Enbridge (TSX:ENB) stock has a 6.72% yield. By the standards of TSX stocks, that’s extremely high. At today’s prices, your typical TSX index fund yields about 2.5%. Enbridge’s yield is nearly three times that!
It looks like an enticing income opportunity, but, as always, a reality check is in order. Stocks don’t get high yields for no reason. Usually, they come from falling stock prices or extremely high payout ratios (“payout ratio” means dividend divided by profit). These issues have affected ENB stock from time to time, so it’s worth exploring them before you go ahead and by ENB.
High payout ratio
One potential issue with ENB stock is a high payout ratio. In its most recent full year, Enbridge had $1.28 in earnings per share, and $3.44 in dividends per share. That gives us a payout ratio of 268%, which is extremely high, suggesting that Enbridge is paying out more in dividend than it’s making in profit. This isn’t sustainable, because if you keep paying dividends in excess of earnings, you eventually run out of money.
The good news is that Enbridge’s payout ratio is a little more sensible if you use cash flow metrics. Going by distributable cash flow (DCF), Enbridge has a 72% payout ratio. That’s not as high as the earnings-based payout ratio, but it is questionable whether DCF is the best payout ratio to use. “Distributable” means “can be distributed”; it doesn’t mean free cash flow.
If we use free cash flow in place of earnings, we once again get a payout ratio above 100%. In this case, Enbridge’s payout ratio is about 117%. In my personal opinion, Enbridge’s dividend payout is not safe based on last years’ earnings or cash flows.
As for whether it’s safe based on this year’s earnings, that remains to be seen. Enbridge has a lot of things going for it that could help to increase its earnings. For one thing, it tends to lock its clients into long term contracts with set rates, so the money keeps coming in whether the price of oil goes up or down.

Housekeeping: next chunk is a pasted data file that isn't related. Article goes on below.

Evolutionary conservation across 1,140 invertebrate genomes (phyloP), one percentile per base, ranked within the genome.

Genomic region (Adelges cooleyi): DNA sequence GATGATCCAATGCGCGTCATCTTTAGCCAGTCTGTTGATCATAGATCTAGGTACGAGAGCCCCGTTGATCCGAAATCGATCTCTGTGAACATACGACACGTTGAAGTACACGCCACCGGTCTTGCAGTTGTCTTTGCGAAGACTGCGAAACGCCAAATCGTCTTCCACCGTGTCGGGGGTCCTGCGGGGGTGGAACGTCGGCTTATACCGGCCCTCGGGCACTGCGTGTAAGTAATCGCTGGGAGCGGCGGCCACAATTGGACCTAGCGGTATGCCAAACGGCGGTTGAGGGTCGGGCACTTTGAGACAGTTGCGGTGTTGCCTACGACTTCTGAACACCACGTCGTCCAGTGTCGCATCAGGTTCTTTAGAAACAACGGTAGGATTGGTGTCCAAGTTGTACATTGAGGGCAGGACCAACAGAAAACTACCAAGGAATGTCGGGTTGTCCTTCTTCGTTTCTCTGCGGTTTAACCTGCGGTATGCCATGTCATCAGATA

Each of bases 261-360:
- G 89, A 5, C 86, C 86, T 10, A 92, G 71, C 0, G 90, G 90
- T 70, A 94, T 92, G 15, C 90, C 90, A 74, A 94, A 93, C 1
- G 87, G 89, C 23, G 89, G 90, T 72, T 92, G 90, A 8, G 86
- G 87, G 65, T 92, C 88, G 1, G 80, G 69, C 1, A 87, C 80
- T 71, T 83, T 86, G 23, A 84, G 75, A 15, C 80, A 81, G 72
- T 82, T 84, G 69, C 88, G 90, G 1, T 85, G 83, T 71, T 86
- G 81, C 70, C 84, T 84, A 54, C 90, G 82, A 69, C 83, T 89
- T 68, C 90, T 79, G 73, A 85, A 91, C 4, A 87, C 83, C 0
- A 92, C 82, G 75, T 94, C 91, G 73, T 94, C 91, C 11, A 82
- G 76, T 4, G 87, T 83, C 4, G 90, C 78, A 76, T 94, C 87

For another thing, it’s working on a replacement to its Line 3 pipeline that will increase the size of the pipe, thereby increasing the amount of oil that can be sent. Finally, it doesn’t have very many competitors, so it has some pricing power (though its price hikes do usually require regulatory approval).
Relatively high debt level
Another issue with Enbridge is that it has a relatively high debt level. Expansion projects like the Line 3 pipeline upgrade I just mentioned have to be paid for somehow, and if you’re paying out more than 100% of your profit as dividends, “somehow” means issuing debt or selling shares.
As you might expect, Enbridge has a relatively high debt level. In its most recent quarter, Enbridge had $72 billion in debt and $59 billion in shareholders’ equity (that is, assets minus debt). This gives Enbridge a debt-to-equity ratio of 1.22, which is higher than is normally considered ideal.
In times of rising interest rates, like the one we find ourselves in now, high debt levels can prove problematic, as they increase interest expense. So, investors will want to keep a close eye on Enbridge’s debt level.